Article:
Eric Holder: More work, ‘sacrifice’ needed on LGBT issues

Attorney general addresses gay-rights lawyers

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Attorney General Eric H. Holder Jr. told a packed auditorium of gay-rights attorneys Tuesday that they should celebrate their recent victories — but get ready for more work and “sacrifice.”

Among the outstanding issues are ensuring that lesbian, gay, bisexual and transgender (LGBT) people are not discriminated against in the workplace and that people with HIV/AIDS have health care.


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Mr. Holder also took a rhetorical swipe at the Boy Scouts of America — now led by former Defense Secretary Robert H. Gates, — which doesn’t permit openly gay adults to be volunteers, leaders or employees.

The continuation of a policy that excludes gay adult leaders “only preserves and perpetuates” the worst of stereotypes, Mr. Holder told the 14th Annual Lambda Legal Reception, held at Carnegie Institution for Science.

Referring to the demise of the military’s “don’t ask, don’t tell” policy, Mr. Holder said courageous LGBT individuals in the military inspire, protect and defend Americans. “If these men and women are fit for military service, then surely they are fit to mentor, to teach, and to serve as role models for the leaders of future generations,” Mr. Holder said.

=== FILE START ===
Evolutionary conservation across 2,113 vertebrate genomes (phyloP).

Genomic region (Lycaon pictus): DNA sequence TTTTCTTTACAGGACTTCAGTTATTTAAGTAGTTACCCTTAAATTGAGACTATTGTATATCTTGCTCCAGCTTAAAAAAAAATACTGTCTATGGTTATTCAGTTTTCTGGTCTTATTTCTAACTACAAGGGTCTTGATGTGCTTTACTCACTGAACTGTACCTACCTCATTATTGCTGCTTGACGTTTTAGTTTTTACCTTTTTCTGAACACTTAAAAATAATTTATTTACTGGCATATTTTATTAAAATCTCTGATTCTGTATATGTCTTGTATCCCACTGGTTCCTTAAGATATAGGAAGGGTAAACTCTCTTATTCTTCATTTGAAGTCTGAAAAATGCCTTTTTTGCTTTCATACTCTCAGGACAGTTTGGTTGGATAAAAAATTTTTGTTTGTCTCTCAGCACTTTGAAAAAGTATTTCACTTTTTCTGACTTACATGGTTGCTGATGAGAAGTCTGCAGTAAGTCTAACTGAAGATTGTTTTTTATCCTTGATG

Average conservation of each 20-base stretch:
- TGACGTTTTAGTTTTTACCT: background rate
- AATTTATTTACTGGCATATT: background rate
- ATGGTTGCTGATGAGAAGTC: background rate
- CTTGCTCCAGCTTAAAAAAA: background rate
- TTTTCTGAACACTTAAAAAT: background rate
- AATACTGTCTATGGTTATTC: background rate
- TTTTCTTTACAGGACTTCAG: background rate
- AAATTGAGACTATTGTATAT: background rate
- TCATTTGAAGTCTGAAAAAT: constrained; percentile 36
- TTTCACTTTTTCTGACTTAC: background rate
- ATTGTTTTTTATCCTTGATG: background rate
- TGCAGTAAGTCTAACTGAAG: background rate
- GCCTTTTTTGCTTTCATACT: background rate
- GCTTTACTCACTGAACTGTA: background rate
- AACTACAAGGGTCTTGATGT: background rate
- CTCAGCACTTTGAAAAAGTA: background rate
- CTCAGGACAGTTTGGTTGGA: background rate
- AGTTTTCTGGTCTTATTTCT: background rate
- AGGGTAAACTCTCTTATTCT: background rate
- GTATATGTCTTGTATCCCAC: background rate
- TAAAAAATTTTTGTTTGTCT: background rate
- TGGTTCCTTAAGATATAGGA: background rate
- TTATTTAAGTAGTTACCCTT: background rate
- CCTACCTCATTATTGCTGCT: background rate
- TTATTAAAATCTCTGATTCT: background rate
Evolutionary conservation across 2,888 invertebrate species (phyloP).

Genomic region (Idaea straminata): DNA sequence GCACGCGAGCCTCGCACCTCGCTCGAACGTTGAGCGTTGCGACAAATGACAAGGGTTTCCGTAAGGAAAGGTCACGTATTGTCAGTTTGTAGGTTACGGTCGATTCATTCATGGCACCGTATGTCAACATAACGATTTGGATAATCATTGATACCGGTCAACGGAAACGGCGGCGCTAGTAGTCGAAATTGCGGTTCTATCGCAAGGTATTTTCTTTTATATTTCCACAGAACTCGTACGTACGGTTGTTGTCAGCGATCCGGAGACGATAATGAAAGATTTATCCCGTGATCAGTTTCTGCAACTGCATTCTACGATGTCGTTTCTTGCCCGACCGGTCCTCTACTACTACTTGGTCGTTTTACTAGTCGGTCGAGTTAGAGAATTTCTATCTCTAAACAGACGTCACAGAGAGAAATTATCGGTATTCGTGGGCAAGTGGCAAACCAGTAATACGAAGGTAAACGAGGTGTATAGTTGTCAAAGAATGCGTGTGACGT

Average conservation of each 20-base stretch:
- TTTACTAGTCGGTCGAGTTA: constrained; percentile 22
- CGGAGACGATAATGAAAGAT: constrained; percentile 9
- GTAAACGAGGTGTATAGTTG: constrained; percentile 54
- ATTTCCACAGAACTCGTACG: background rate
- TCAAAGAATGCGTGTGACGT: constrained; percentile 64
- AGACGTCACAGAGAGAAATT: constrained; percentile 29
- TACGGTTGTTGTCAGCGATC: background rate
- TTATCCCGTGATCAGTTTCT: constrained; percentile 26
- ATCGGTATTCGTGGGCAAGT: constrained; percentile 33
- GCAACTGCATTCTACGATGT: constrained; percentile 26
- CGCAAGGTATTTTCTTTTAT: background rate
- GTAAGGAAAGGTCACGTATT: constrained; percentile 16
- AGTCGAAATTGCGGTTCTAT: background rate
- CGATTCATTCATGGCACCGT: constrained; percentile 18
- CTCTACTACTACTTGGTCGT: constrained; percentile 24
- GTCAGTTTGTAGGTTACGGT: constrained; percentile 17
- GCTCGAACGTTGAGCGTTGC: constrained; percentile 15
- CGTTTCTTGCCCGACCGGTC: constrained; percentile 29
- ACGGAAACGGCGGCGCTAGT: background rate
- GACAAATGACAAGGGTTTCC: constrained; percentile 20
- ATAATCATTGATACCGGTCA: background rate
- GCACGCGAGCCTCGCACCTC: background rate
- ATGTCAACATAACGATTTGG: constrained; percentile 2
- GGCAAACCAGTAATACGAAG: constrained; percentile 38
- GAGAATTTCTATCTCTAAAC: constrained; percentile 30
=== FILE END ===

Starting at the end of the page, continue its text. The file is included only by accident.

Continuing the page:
In his remarks to the sold-out event, which raised at least $275,000 for Lambda Legal, Mr. Holder agreed that the last year saw great strides forward for gay marriage and LGBT equality.

Nevertheless, “positive change is not inevitable,” he said, repeating the phrase for emphasis.

The audience should plan to “stand together, work together and sacrifice together” to achieve a just and equitable society, Mr. Holder said, pledging that he and his department, and President Obama and his administration, will
“not back down.”


SEE ALSO: Gay conversion therapy moving to culture war front


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About the Author
Cheryl Wetzstein

Cheryl Wetzstein

Cheryl Wetzstein covers family and social issues as a national reporter for The Washington Times. She has been a reporter for three decades, working in New York City and Washington, D.C. Since joining The Washington Times in 1985, she has been a features writer, environmental and consumer affairs reporter, and assistant business editor.

Beginning in 1994, Mrs. Wetzstein worked exclusively ...

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